In an effort to better analyze a huge genomic database for autism-related genes, a team of engineers have teamed up with autism researchers to develop a “machine learning” program. So far, the method has identified several genes that help scientists better understand the development of autism and other conditions.
The research, supported in part by advocacy and science group Autism Speaks, is led by Stephen Scherer, Ph.D., director of the Autism Speaks genomics program MSSNG (a genomic database). He is also the director of the University of Toronto McLaughlin Centre and The Centre for Applied Genomics at Toronto’s SickKids Hospital.
Scherer has pioneered the use of genomics to provide medically useful information for individuals affected by autism and other developmental disorders.
“Massive genomic databases such as MSSNG are only as good as the tools and innovations in analysis that researchers bring to them,” said Autism Speaks Chief Science Officer Rob Ring.
“Machine-learning is just the type of analysis necessary to realize the full value of the genomic data we’re generating. We love to see this happening here.”
Machine-learning enables a computer to sort through an enormous information database to scan for any significant patterns. In this case, the program is combing through more than 60,000 variations in the human genome to pinpoint any genes that are likely associated with autism and other medical conditions.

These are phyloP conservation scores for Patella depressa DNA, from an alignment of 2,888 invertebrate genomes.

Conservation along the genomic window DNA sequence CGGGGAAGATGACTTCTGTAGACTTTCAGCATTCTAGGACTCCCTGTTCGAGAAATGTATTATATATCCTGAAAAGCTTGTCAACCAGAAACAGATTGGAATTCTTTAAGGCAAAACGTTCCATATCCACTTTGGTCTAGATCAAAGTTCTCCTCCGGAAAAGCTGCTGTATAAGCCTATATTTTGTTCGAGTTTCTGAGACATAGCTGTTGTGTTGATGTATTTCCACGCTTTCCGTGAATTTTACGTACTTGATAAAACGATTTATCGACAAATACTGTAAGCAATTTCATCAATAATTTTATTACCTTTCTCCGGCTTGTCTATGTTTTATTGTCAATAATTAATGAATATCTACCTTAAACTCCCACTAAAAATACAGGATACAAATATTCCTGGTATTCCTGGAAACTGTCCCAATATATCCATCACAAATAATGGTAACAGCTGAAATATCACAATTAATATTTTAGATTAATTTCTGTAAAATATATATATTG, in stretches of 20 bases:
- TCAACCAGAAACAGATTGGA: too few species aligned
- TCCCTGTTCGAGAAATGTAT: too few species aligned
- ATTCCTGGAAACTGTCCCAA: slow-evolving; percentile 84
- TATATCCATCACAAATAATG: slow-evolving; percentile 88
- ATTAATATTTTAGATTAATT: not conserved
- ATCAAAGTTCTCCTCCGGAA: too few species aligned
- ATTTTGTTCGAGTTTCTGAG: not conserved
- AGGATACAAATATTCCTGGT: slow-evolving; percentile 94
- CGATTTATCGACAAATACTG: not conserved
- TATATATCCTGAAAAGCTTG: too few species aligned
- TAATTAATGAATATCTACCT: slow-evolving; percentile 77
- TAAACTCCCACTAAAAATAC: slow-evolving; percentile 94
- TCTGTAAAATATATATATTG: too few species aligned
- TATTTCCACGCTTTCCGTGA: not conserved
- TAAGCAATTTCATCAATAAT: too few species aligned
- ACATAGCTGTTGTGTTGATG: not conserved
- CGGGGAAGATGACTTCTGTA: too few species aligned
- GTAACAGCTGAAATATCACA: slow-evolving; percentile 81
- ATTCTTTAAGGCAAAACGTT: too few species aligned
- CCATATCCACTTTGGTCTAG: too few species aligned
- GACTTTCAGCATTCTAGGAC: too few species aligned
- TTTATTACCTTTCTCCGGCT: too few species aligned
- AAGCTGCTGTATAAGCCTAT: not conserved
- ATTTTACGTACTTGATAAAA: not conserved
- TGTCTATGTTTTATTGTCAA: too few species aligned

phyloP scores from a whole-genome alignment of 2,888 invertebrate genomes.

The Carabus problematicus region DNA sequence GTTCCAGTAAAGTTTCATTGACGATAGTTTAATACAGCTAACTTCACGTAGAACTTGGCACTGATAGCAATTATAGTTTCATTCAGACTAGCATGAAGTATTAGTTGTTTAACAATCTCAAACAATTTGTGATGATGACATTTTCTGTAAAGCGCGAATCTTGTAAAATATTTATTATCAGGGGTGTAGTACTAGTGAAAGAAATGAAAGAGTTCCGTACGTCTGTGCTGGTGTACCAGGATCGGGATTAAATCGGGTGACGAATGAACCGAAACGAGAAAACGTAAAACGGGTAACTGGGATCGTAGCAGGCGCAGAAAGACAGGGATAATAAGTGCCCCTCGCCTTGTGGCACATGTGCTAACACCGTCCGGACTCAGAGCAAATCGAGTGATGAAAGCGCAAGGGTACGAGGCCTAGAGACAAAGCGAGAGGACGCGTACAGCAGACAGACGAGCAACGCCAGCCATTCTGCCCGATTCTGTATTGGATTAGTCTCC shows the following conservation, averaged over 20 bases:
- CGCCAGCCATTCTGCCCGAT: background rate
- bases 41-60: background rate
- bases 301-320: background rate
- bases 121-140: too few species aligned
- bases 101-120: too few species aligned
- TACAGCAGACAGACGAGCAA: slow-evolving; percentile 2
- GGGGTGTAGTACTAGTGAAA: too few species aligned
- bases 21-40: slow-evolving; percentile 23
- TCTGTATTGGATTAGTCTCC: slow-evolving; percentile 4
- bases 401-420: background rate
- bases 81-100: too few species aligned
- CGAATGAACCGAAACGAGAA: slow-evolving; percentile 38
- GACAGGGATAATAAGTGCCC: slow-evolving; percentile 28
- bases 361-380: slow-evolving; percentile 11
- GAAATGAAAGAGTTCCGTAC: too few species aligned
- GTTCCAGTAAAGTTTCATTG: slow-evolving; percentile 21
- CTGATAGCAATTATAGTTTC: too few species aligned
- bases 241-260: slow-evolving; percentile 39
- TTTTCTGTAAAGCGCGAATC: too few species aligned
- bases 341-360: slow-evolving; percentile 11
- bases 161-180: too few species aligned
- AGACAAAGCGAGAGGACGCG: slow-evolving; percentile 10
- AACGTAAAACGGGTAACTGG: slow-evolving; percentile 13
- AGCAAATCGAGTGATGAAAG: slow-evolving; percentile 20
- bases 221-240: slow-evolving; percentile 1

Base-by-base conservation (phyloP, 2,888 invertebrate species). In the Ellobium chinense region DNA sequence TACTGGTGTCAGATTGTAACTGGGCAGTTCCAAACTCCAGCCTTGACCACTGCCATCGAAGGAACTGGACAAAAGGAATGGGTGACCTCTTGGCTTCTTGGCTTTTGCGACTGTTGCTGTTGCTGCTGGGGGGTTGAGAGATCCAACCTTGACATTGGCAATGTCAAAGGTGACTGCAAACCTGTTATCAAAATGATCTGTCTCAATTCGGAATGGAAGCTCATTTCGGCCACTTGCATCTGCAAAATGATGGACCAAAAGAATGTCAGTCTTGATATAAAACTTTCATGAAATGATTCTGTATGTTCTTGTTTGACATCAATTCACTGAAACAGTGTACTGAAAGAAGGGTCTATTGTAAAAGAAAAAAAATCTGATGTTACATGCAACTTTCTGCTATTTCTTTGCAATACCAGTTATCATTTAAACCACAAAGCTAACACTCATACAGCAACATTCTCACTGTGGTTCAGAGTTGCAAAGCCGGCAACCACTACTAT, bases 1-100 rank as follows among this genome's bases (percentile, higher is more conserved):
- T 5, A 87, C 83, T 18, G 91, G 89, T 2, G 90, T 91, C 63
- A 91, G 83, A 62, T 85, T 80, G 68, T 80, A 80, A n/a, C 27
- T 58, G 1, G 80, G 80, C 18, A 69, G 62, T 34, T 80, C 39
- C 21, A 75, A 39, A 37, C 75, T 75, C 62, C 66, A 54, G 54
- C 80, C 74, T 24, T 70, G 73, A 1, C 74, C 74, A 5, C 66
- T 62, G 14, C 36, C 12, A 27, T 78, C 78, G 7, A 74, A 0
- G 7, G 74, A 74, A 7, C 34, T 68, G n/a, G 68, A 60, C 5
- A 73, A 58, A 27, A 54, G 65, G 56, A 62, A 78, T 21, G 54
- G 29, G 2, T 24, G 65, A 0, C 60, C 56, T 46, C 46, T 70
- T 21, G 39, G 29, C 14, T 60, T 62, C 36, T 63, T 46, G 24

The program is currently focusing on a little-explored region of the genome that is responsible for the splicing of messenger RNA. This type of RNA turns DNA into proteins. Proteins, in turn, are involved in all aspects of development and body function.
“This work is groundbreaking because it represents a first serious attempt to decode portions of that 98 percent of the human genome outside the genes that are typically analyzed in genetic disease studies,” said Scherer.
”This is particularly exciting since it is thought these segments may contain much of the missing information that we have been looking for in autism research.”
In a collaborative effort, the team compared mutations in the genomes of children with autism to those in children without autism. Using traditional genetic analysis, they found no differences between the two groups. However, when they used machine-learning to identify mutations that change RNA splicing, surprising patterns emerged.
Overall, they identified 39 previously unrecognized gene changes linked to autism. They also discovered gene changes related to hereditary cancers and spinal muscular atrophy.
The findings are published in the journal Science.
Source: Autism Speaks